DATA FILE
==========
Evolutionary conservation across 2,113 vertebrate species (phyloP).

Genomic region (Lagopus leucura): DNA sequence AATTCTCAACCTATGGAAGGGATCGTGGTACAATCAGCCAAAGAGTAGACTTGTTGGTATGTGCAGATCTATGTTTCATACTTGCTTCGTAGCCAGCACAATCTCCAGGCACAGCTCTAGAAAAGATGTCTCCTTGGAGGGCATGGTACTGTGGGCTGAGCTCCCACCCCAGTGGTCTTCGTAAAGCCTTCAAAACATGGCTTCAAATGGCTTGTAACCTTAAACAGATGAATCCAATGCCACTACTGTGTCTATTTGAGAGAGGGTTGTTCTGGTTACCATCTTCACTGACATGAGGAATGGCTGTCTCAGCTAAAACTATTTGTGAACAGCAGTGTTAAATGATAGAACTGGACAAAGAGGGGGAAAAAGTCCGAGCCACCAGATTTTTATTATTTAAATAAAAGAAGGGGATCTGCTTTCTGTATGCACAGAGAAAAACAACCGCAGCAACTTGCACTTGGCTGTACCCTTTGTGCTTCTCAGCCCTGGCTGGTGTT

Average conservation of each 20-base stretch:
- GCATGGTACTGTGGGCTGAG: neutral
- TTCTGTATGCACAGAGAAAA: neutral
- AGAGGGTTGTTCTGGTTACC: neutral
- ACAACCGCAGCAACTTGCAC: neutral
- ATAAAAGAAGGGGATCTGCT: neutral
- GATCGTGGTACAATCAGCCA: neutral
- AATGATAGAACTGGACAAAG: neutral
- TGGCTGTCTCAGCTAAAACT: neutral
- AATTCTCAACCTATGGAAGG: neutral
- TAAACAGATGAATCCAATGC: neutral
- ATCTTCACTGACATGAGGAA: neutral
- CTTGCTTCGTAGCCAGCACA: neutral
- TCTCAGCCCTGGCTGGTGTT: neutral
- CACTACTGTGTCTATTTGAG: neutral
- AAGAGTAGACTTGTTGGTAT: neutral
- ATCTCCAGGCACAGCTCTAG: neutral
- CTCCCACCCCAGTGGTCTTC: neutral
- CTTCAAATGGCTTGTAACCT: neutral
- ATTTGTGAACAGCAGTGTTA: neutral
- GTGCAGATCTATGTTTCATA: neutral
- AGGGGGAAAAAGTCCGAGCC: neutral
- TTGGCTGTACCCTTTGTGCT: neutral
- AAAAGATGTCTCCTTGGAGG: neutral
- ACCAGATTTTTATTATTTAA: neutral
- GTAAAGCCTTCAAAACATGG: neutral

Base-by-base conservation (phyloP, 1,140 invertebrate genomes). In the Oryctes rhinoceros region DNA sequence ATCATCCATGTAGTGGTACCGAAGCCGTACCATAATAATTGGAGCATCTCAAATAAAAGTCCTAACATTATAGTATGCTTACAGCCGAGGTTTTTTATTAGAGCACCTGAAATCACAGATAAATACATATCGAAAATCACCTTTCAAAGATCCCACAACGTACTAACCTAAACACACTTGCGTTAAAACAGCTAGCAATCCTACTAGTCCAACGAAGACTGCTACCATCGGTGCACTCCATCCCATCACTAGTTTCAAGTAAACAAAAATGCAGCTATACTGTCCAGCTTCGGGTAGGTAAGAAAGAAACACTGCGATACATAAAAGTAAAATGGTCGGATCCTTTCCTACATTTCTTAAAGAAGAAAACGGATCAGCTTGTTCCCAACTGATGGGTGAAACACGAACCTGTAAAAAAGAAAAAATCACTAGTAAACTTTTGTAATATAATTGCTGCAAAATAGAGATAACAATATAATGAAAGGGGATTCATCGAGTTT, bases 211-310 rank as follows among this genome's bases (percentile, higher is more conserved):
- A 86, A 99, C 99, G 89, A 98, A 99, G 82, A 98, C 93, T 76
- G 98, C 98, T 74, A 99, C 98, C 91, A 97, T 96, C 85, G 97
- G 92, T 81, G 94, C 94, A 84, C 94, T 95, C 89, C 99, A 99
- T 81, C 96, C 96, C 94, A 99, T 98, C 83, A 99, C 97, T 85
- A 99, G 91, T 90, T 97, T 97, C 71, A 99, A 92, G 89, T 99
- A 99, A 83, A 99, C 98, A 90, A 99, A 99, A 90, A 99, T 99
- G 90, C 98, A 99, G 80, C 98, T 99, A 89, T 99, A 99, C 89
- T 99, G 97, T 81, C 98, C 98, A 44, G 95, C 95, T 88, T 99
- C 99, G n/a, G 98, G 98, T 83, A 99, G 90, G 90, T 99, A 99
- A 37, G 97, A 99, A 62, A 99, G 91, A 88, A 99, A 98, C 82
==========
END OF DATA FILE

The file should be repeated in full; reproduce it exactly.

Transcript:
Evolutionary conservation across 2,113 vertebrate species (phyloP).

Genomic region (Lagopus leucura): DNA sequence AATTCTCAACCTATGGAAGGGATCGTGGTACAATCAGCCAAAGAGTAGACTTGTTGGTATGTGCAGATCTATGTTTCATACTTGCTTCGTAGCCAGCACAATCTCCAGGCACAGCTCTAGAAAAGATGTCTCCTTGGAGGGCATGGTACTGTGGGCTGAGCTCCCACCCCAGTGGTCTTCGTAAAGCCTTCAAAACATGGCTTCAAATGGCTTGTAACCTTAAACAGATGAATCCAATGCCACTACTGTGTCTATTTGAGAGAGGGTTGTTCTGGTTACCATCTTCACTGACATGAGGAATGGCTGTCTCAGCTAAAACTATTTGTGAACAGCAGTGTTAAATGATAGAACTGGACAAAGAGGGGGAAAAAGTCCGAGCCACCAGATTTTTATTATTTAAATAAAAGAAGGGGATCTGCTTTCTGTATGCACAGAGAAAAACAACCGCAGCAACTTGCACTTGGCTGTACCCTTTGTGCTTCTCAGCCCTGGCTGGTGTT

Average conservation of each 20-base stretch:
- GCATGGTACTGTGGGCTGAG: neutral
- TTCTGTATGCACAGAGAAAA: neutral
- AGAGGGTTGTTCTGGTTACC: neutral
- ACAACCGCAGCAACTTGCAC: neutral
- ATAAAAGAAGGGGATCTGCT: neutral
- GATCGTGGTACAATCAGCCA: neutral
- AATGATAGAACTGGACAAAG: neutral
- TGGCTGTCTCAGCTAAAACT: neutral
- AATTCTCAACCTATGGAAGG: neutral
- TAAACAGATGAATCCAATGC: neutral
- ATCTTCACTGACATGAGGAA: neutral
- CTTGCTTCGTAGCCAGCACA: neutral
- TCTCAGCCCTGGCTGGTGTT: neutral
- CACTACTGTGTCTATTTGAG: neutral
- AAGAGTAGACTTGTTGGTAT: neutral
- ATCTCCAGGCACAGCTCTAG: neutral
- CTCCCACCCCAGTGGTCTTC: neutral
- CTTCAAATGGCTTGTAACCT: neutral
- ATTTGTGAACAGCAGTGTTA: neutral
- GTGCAGATCTATGTTTCATA: neutral
- AGGGGGAAAAAGTCCGAGCC: neutral
- TTGGCTGTACCCTTTGTGCT: neutral
- AAAAGATGTCTCCTTGGAGG: neutral
- ACCAGATTTTTATTATTTAA: neutral
- GTAAAGCCTTCAAAACATGG: neutral

Base-by-base conservation (phyloP, 1,140 invertebrate genomes). In the Oryctes rhinoceros region DNA sequence ATCATCCATGTAGTGGTACCGAAGCCGTACCATAATAATTGGAGCATCTCAAATAAAAGTCCTAACATTATAGTATGCTTACAGCCGAGGTTTTTTATTAGAGCACCTGAAATCACAGATAAATACATATCGAAAATCACCTTTCAAAGATCCCACAACGTACTAACCTAAACACACTTGCGTTAAAACAGCTAGCAATCCTACTAGTCCAACGAAGACTGCTACCATCGGTGCACTCCATCCCATCACTAGTTTCAAGTAAACAAAAATGCAGCTATACTGTCCAGCTTCGGGTAGGTAAGAAAGAAACACTGCGATACATAAAAGTAAAATGGTCGGATCCTTTCCTACATTTCTTAAAGAAGAAAACGGATCAGCTTGTTCCCAACTGATGGGTGAAACACGAACCTGTAAAAAAGAAAAAATCACTAGTAAACTTTTGTAATATAATTGCTGCAAAATAGAGATAACAATATAATGAAAGGGGATTCATCGAGTTT, bases 211-310 rank as follows among this genome's bases (percentile, higher is more conserved):
- A 86, A 99, C 99, G 89, A 98, A 99, G 82, A 98, C 93, T 76
- G 98, C 98, T 74, A 99, C 98, C 91, A 97, T 96, C 85, G 97
- G 92, T 81, G 94, C 94, A 84, C 94, T 95, C 89, C 99, A 99
- T 81, C 96, C 96, C 94, A 99, T 98, C 83, A 99, C 97, T 85
- A 99, G 91, T 90, T 97, T 97, C 71, A 99, A 92, G 89, T 99
- A 99, A 83, A 99, C 98, A 90, A 99, A 99, A 90, A 99, T 99
- G 90, C 98, A 99, G 80, C 98, T 99, A 89, T 99, A 99, C 89
- T 99, G 97, T 81, C 98, C 98, A 44, G 95, C 95, T 88, T 99
- C 99, G n/a, G 98, G 98, T 83, A 99, G 90, G 90, T 99, A 99
- A 37, G 97, A 99, A 62, A 99, G 91, A 88, A 99, A 98, C 82